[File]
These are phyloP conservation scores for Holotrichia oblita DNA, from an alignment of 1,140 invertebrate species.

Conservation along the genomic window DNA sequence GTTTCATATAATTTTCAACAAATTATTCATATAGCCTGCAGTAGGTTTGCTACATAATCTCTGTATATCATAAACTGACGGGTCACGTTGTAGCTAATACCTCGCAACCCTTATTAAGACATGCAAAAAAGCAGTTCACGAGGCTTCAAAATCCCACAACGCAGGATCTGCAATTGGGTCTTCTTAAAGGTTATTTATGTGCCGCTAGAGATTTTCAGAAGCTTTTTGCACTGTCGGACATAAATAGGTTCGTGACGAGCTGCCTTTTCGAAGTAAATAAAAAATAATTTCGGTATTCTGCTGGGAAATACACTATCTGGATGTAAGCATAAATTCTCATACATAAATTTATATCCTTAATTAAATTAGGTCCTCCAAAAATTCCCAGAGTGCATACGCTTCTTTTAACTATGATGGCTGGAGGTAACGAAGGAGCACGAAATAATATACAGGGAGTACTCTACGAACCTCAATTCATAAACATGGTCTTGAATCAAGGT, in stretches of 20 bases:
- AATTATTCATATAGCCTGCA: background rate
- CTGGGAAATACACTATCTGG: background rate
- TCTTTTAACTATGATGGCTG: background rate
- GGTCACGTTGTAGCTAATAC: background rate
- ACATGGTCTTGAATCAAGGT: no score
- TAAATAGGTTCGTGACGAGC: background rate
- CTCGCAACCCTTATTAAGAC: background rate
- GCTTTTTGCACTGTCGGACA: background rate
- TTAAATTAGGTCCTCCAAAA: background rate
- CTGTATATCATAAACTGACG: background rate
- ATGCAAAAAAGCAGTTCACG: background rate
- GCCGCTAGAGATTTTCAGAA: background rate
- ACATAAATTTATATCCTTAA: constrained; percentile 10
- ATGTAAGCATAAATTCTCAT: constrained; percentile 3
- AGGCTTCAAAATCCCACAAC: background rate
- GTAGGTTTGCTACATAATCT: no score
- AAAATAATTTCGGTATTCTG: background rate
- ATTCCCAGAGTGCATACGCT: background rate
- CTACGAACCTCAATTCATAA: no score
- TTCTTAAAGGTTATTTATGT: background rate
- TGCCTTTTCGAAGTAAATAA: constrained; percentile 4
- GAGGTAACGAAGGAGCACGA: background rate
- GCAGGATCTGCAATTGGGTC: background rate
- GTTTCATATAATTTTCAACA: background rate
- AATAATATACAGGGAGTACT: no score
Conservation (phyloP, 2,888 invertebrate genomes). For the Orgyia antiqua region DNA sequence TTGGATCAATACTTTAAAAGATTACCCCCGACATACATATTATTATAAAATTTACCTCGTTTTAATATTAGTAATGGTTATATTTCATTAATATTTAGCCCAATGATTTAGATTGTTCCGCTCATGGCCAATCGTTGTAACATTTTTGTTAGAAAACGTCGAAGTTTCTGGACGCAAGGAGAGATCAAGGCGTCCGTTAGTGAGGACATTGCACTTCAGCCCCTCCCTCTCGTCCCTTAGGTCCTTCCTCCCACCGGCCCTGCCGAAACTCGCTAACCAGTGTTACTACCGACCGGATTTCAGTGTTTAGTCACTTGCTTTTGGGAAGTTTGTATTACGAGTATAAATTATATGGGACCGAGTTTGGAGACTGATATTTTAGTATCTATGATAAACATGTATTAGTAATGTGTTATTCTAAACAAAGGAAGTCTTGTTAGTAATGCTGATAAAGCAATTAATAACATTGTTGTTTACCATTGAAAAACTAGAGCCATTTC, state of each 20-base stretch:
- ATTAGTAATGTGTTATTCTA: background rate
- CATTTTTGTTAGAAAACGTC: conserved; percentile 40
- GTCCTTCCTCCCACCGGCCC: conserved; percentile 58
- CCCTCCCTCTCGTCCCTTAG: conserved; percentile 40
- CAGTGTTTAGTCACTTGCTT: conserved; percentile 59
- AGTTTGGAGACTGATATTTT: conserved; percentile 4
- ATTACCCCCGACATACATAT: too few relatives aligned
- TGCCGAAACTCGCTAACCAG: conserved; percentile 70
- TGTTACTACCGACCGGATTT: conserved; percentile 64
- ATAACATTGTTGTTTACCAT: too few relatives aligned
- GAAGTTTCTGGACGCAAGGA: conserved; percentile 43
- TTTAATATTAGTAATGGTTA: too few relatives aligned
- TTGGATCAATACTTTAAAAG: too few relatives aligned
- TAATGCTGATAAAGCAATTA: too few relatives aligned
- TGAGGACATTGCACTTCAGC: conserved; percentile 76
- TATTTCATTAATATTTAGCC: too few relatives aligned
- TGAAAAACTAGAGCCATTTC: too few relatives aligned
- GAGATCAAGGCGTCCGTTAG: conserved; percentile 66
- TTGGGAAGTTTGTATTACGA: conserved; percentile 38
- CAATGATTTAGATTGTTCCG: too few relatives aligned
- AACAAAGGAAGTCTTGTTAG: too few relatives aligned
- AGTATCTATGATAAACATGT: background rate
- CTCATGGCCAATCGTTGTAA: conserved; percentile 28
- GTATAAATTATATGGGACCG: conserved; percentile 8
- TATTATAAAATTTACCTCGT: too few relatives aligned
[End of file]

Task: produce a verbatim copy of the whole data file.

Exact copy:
These are phyloP conservation scores for Holotrichia oblita DNA, from an alignment of 1,140 invertebrate species.

Conservation along the genomic window DNA sequence GTTTCATATAATTTTCAACAAATTATTCATATAGCCTGCAGTAGGTTTGCTACATAATCTCTGTATATCATAAACTGACGGGTCACGTTGTAGCTAATACCTCGCAACCCTTATTAAGACATGCAAAAAAGCAGTTCACGAGGCTTCAAAATCCCACAACGCAGGATCTGCAATTGGGTCTTCTTAAAGGTTATTTATGTGCCGCTAGAGATTTTCAGAAGCTTTTTGCACTGTCGGACATAAATAGGTTCGTGACGAGCTGCCTTTTCGAAGTAAATAAAAAATAATTTCGGTATTCTGCTGGGAAATACACTATCTGGATGTAAGCATAAATTCTCATACATAAATTTATATCCTTAATTAAATTAGGTCCTCCAAAAATTCCCAGAGTGCATACGCTTCTTTTAACTATGATGGCTGGAGGTAACGAAGGAGCACGAAATAATATACAGGGAGTACTCTACGAACCTCAATTCATAAACATGGTCTTGAATCAAGGT, in stretches of 20 bases:
- AATTATTCATATAGCCTGCA: background rate
- CTGGGAAATACACTATCTGG: background rate
- TCTTTTAACTATGATGGCTG: background rate
- GGTCACGTTGTAGCTAATAC: background rate
- ACATGGTCTTGAATCAAGGT: no score
- TAAATAGGTTCGTGACGAGC: background rate
- CTCGCAACCCTTATTAAGAC: background rate
- GCTTTTTGCACTGTCGGACA: background rate
- TTAAATTAGGTCCTCCAAAA: background rate
- CTGTATATCATAAACTGACG: background rate
- ATGCAAAAAAGCAGTTCACG: background rate
- GCCGCTAGAGATTTTCAGAA: background rate
- ACATAAATTTATATCCTTAA: constrained; percentile 10
- ATGTAAGCATAAATTCTCAT: constrained; percentile 3
- AGGCTTCAAAATCCCACAAC: background rate
- GTAGGTTTGCTACATAATCT: no score
- AAAATAATTTCGGTATTCTG: background rate
- ATTCCCAGAGTGCATACGCT: background rate
- CTACGAACCTCAATTCATAA: no score
- TTCTTAAAGGTTATTTATGT: background rate
- TGCCTTTTCGAAGTAAATAA: constrained; percentile 4
- GAGGTAACGAAGGAGCACGA: background rate
- GCAGGATCTGCAATTGGGTC: background rate
- GTTTCATATAATTTTCAACA: background rate
- AATAATATACAGGGAGTACT: no score
Conservation (phyloP, 2,888 invertebrate genomes). For the Orgyia antiqua region DNA sequence TTGGATCAATACTTTAAAAGATTACCCCCGACATACATATTATTATAAAATTTACCTCGTTTTAATATTAGTAATGGTTATATTTCATTAATATTTAGCCCAATGATTTAGATTGTTCCGCTCATGGCCAATCGTTGTAACATTTTTGTTAGAAAACGTCGAAGTTTCTGGACGCAAGGAGAGATCAAGGCGTCCGTTAGTGAGGACATTGCACTTCAGCCCCTCCCTCTCGTCCCTTAGGTCCTTCCTCCCACCGGCCCTGCCGAAACTCGCTAACCAGTGTTACTACCGACCGGATTTCAGTGTTTAGTCACTTGCTTTTGGGAAGTTTGTATTACGAGTATAAATTATATGGGACCGAGTTTGGAGACTGATATTTTAGTATCTATGATAAACATGTATTAGTAATGTGTTATTCTAAACAAAGGAAGTCTTGTTAGTAATGCTGATAAAGCAATTAATAACATTGTTGTTTACCATTGAAAAACTAGAGCCATTTC, state of each 20-base stretch:
- ATTAGTAATGTGTTATTCTA: background rate
- CATTTTTGTTAGAAAACGTC: conserved; percentile 40
- GTCCTTCCTCCCACCGGCCC: conserved; percentile 58
- CCCTCCCTCTCGTCCCTTAG: conserved; percentile 40
- CAGTGTTTAGTCACTTGCTT: conserved; percentile 59
- AGTTTGGAGACTGATATTTT: conserved; percentile 4
- ATTACCCCCGACATACATAT: too few relatives aligned
- TGCCGAAACTCGCTAACCAG: conserved; percentile 70
- TGTTACTACCGACCGGATTT: conserved; percentile 64
- ATAACATTGTTGTTTACCAT: too few relatives aligned
- GAAGTTTCTGGACGCAAGGA: conserved; percentile 43
- TTTAATATTAGTAATGGTTA: too few relatives aligned
- TTGGATCAATACTTTAAAAG: too few relatives aligned
- TAATGCTGATAAAGCAATTA: too few relatives aligned
- TGAGGACATTGCACTTCAGC: conserved; percentile 76
- TATTTCATTAATATTTAGCC: too few relatives aligned
- TGAAAAACTAGAGCCATTTC: too few relatives aligned
- GAGATCAAGGCGTCCGTTAG: conserved; percentile 66
- TTGGGAAGTTTGTATTACGA: conserved; percentile 38
- CAATGATTTAGATTGTTCCG: too few relatives aligned
- AACAAAGGAAGTCTTGTTAG: too few relatives aligned
- AGTATCTATGATAAACATGT: background rate
- CTCATGGCCAATCGTTGTAA: conserved; percentile 28
- GTATAAATTATATGGGACCG: conserved; percentile 8
- TATTATAAAATTTACCTCGT: too few relatives aligned